However, in a coordinated turn, the case of the AI (including the pendulous vanes) rotates around the gyro. For the first half of the turn, the gyro is erecting in a particular direction. However, as the pendulous vanes move more than 180 degrees around the gyro, they add error opposite the original direction - removing the original error. Diagram of gyroscopic instrument in two positions

Note that while this fixes turning error in the long term, other sources of error are still in place. Precession caused by the fact that the gyroscope gimbals are not perfectly friction-free, which will vary in each individual instrument, will still happen - and the erection system will be unable to correct for it, as it's too busy causing and removing its own error.

A ring-laser gyro would be subject to the same problems, because it must still have a correction process of some sort. All gyroscopes, even perfect ones, are subject to apparent precession:

A freely spinning gyro tends to maintain its axis in a constant direction in space, a property known as rigidity in space or gyroscopic inertia. Thus, if the spin axis of a gyro were pointed toward a star, it would keep pointing at the star. Actually, the gyro does not move, but the earth moving beneath it gives it an apparent motion. This apparent motion is called apparent precession. The magnitude of apparent precession is dependent upon latitude. The horizontal component, drift, is equal to 15° per hour times the sine of the latitude, and the vertical component, topple, is equal to 15° per hour times the cosine of the latitude.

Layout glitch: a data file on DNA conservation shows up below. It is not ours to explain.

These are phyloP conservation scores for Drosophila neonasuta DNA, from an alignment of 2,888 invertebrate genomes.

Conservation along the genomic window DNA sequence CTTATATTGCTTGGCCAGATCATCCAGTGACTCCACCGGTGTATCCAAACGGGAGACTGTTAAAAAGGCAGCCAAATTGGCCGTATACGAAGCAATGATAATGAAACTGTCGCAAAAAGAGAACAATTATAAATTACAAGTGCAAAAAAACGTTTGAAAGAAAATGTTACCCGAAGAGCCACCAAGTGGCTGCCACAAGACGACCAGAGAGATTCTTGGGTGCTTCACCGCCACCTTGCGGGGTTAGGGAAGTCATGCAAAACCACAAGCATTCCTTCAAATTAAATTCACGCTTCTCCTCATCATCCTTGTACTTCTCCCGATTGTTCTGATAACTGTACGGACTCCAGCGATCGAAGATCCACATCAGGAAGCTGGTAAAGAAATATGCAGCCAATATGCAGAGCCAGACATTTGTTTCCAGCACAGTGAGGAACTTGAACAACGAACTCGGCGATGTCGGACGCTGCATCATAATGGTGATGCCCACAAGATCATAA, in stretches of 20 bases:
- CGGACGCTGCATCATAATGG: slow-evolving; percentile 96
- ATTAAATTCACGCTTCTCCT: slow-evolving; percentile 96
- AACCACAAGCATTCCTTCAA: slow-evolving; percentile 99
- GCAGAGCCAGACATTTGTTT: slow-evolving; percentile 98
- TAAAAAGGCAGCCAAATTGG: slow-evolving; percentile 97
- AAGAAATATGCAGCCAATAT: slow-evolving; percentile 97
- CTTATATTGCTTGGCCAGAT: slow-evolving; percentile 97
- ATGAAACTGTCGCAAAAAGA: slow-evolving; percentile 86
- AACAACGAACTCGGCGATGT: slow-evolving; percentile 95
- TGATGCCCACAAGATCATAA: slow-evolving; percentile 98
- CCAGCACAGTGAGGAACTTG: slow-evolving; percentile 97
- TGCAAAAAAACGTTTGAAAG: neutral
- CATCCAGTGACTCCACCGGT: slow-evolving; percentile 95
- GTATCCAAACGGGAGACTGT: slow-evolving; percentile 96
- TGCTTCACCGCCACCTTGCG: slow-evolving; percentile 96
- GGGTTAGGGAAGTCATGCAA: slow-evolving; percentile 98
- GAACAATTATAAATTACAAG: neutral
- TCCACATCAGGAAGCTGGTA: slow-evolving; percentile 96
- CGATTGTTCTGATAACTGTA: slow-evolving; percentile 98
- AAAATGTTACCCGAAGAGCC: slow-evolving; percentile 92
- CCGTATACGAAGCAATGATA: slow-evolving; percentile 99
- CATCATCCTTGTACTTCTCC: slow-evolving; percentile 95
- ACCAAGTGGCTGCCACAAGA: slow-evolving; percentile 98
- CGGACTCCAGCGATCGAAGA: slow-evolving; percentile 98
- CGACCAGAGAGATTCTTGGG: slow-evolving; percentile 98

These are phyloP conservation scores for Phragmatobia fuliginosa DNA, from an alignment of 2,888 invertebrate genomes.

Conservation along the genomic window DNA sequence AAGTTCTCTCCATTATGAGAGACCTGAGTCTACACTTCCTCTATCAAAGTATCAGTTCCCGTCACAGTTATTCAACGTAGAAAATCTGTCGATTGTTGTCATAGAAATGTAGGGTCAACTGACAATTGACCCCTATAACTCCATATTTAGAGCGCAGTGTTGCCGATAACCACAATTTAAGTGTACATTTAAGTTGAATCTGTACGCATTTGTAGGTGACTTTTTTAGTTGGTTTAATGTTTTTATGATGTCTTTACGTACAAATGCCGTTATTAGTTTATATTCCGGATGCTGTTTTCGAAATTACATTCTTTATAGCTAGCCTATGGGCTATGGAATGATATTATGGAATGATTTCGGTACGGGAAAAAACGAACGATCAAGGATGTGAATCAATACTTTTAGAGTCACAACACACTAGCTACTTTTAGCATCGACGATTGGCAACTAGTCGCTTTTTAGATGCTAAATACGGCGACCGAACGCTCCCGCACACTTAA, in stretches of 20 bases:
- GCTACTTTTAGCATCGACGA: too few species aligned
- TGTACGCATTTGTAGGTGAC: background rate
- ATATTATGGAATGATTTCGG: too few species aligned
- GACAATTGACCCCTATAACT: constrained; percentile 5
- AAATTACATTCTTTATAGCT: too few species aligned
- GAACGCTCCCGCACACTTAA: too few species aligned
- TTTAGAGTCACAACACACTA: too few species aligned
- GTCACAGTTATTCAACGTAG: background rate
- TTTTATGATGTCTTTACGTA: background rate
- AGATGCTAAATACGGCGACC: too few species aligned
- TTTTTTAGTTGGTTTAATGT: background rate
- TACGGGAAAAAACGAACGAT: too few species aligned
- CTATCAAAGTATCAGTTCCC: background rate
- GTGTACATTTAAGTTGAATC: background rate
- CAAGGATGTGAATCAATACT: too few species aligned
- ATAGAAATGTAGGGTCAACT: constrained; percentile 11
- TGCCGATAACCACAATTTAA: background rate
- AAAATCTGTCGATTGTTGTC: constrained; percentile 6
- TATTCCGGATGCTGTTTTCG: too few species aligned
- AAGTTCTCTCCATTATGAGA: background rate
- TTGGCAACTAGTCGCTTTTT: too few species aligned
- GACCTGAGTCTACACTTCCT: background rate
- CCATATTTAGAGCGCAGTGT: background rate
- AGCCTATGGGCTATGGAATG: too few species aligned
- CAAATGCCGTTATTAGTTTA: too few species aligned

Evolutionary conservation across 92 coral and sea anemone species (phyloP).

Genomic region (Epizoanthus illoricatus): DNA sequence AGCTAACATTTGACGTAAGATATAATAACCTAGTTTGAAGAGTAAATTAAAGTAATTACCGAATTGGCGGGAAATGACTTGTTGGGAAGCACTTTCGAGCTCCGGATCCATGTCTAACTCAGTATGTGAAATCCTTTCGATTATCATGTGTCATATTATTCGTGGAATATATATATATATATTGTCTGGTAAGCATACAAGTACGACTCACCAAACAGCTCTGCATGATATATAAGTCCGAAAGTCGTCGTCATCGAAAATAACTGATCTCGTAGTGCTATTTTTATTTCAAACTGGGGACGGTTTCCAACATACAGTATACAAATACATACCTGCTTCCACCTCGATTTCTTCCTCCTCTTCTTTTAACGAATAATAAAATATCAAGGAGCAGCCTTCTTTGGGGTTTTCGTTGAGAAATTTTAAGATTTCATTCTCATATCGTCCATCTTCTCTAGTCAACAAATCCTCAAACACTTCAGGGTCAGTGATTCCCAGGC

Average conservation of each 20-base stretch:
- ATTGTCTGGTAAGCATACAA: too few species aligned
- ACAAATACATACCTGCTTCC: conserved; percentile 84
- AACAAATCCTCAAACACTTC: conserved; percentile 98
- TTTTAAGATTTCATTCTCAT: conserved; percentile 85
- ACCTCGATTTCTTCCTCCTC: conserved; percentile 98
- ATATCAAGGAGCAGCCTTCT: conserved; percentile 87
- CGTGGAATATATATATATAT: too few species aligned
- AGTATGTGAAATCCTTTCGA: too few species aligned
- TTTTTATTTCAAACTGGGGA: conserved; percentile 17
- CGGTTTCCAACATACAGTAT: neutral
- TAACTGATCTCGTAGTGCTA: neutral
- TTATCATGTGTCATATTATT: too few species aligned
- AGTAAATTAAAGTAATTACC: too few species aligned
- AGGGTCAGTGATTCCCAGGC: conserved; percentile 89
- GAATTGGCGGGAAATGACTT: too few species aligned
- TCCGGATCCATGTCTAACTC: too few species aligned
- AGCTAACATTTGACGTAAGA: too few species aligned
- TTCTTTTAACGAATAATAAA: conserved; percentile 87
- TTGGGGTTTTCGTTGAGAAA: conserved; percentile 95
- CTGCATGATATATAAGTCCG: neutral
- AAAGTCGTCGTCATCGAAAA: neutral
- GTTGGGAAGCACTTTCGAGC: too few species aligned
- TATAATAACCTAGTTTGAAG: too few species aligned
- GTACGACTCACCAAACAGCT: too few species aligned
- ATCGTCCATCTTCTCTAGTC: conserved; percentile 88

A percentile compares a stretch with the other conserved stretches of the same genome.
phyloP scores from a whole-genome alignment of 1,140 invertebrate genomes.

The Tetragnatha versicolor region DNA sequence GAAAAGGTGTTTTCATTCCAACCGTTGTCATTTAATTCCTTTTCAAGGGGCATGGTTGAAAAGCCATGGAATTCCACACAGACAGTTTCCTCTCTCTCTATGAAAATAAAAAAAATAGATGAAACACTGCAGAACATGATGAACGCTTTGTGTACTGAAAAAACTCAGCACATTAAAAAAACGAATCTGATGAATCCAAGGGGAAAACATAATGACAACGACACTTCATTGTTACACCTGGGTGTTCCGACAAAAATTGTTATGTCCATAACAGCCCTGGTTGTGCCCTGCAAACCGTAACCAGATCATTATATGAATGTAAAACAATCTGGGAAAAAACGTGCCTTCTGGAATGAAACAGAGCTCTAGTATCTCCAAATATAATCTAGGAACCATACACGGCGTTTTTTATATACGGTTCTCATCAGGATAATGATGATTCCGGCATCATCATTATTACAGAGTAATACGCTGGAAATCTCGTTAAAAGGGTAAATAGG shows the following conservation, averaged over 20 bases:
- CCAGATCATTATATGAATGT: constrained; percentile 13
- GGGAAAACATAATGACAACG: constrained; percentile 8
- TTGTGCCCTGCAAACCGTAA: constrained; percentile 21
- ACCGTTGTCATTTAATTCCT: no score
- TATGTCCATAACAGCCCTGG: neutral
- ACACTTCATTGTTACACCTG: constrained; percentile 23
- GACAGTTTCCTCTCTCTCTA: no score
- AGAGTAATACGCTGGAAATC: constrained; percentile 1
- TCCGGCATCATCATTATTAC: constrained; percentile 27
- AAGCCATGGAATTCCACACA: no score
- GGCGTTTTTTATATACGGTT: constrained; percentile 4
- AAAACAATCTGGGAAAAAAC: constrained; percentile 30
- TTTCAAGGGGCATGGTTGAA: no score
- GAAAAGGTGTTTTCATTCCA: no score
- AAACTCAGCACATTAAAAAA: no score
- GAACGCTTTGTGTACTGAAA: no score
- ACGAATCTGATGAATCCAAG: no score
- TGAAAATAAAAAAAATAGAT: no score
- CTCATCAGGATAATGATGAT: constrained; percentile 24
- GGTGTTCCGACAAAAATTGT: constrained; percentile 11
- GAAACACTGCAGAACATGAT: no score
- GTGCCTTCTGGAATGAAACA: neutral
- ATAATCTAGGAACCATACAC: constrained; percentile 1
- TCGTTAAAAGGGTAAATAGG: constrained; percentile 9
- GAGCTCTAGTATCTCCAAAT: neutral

(FAA Flight Navigator Handbook, p. 3-7)

Any gyro, whether a ring-laser, MEMS, or gyroscopic, in a coordinated turn, will exhibit apparent precession and will have to be corrected over time if their only source of correction is acceleration.

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  • $\begingroup$ Just found this page with great pictures of an AI from a spitfire. It's german, but you don't need to read the descriptions. However, I'm not yet convinced. The erection mechanism works slowly, it will correct the AI on a long flight, but not on a 360° turn. But does it really have no effect when flying a circle for hours? $\endgroup$ – sweber May 12 '15 at 7:30
  • $\begingroup$ Re "(if, for example, flown uncoordinated on a constant heading.)" -- seems to me that if the aircraft were flown uncoordinated on a constant heading, the erecting mechanism would align the gyro with the apparent "down" direction, which is the same as the true "down" direction. In other words a pendulum points toward the center of the earth, not toward the cockpit floor, any time that the aircraft heading is constant. Including in a constant-banked non-turning sideslip, or for that matter when the aircraft is started up on tilted on ground. Which is exactly what we want to happen. $\endgroup$ – quiet flyer Oct 27 at 9:41
  • $\begingroup$ So the answer could be improved by modifying that one sentence. $\endgroup$ – quiet flyer Oct 27 at 9:42